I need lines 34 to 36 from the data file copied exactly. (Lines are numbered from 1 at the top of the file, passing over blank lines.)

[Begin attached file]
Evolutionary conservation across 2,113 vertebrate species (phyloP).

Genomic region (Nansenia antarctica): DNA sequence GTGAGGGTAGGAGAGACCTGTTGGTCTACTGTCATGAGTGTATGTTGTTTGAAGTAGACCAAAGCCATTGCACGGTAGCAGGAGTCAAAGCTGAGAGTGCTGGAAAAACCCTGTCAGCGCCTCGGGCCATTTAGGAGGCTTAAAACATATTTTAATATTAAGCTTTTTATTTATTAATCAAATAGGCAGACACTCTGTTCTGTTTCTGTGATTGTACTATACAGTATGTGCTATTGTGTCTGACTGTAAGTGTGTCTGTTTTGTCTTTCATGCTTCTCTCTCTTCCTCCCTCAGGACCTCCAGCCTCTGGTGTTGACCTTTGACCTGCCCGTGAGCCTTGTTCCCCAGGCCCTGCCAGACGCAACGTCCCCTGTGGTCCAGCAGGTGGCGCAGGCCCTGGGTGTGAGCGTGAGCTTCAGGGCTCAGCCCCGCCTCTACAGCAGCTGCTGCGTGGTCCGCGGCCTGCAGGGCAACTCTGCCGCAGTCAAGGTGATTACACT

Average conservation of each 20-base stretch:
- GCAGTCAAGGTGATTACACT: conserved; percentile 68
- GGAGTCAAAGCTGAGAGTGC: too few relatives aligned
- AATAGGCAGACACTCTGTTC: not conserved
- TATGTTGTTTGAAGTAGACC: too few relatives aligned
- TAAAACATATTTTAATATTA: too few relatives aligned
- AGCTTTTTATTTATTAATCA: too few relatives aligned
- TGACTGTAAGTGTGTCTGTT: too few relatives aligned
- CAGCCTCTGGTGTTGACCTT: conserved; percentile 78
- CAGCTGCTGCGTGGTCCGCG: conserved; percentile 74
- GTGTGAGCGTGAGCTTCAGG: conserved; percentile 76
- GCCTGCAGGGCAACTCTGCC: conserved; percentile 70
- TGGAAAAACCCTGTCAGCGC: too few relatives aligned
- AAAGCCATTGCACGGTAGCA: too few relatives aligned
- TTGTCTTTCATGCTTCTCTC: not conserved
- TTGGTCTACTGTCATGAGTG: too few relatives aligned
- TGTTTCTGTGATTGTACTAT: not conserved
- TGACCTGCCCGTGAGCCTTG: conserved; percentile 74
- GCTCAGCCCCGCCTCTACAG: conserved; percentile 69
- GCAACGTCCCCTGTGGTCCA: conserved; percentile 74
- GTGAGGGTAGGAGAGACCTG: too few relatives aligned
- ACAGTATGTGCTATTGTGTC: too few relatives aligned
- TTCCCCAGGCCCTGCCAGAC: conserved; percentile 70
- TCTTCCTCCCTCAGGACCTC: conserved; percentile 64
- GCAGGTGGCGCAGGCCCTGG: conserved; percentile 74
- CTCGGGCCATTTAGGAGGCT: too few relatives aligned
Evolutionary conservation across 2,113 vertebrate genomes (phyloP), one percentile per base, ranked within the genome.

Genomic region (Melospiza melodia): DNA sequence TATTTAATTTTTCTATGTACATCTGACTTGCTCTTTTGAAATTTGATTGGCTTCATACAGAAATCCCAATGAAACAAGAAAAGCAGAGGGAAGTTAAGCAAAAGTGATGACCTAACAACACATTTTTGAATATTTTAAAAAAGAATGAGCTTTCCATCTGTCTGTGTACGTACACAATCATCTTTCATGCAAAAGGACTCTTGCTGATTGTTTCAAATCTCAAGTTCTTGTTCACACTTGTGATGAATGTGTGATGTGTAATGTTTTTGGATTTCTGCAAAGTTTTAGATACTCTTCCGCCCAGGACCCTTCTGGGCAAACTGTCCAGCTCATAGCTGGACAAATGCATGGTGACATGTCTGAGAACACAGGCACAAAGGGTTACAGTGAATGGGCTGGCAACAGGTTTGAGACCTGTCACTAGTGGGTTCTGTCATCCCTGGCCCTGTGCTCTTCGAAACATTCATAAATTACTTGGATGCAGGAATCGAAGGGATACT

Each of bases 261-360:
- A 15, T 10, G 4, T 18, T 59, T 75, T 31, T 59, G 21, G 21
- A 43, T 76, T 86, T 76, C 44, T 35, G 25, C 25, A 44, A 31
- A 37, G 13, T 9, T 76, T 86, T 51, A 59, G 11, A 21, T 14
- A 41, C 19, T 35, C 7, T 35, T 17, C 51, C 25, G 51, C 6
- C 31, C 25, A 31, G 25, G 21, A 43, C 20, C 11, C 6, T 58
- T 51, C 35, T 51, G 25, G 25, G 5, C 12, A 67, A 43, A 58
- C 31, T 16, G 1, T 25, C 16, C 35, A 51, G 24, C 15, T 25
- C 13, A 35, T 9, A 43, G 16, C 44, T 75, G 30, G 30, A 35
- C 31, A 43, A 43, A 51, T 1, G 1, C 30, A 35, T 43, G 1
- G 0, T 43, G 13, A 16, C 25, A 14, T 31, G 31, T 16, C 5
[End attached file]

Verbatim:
- A 37, G 13, T 9, T 76, T 86, T 51, A 59, G 11, A 21, T 14
- A 41, C 19, T 35, C 7, T 35, T 17, C 51, C 25, G 51, C 6
- C 31, C 25, A 31, G 25, G 21, A 43, C 20, C 11, C 6, T 58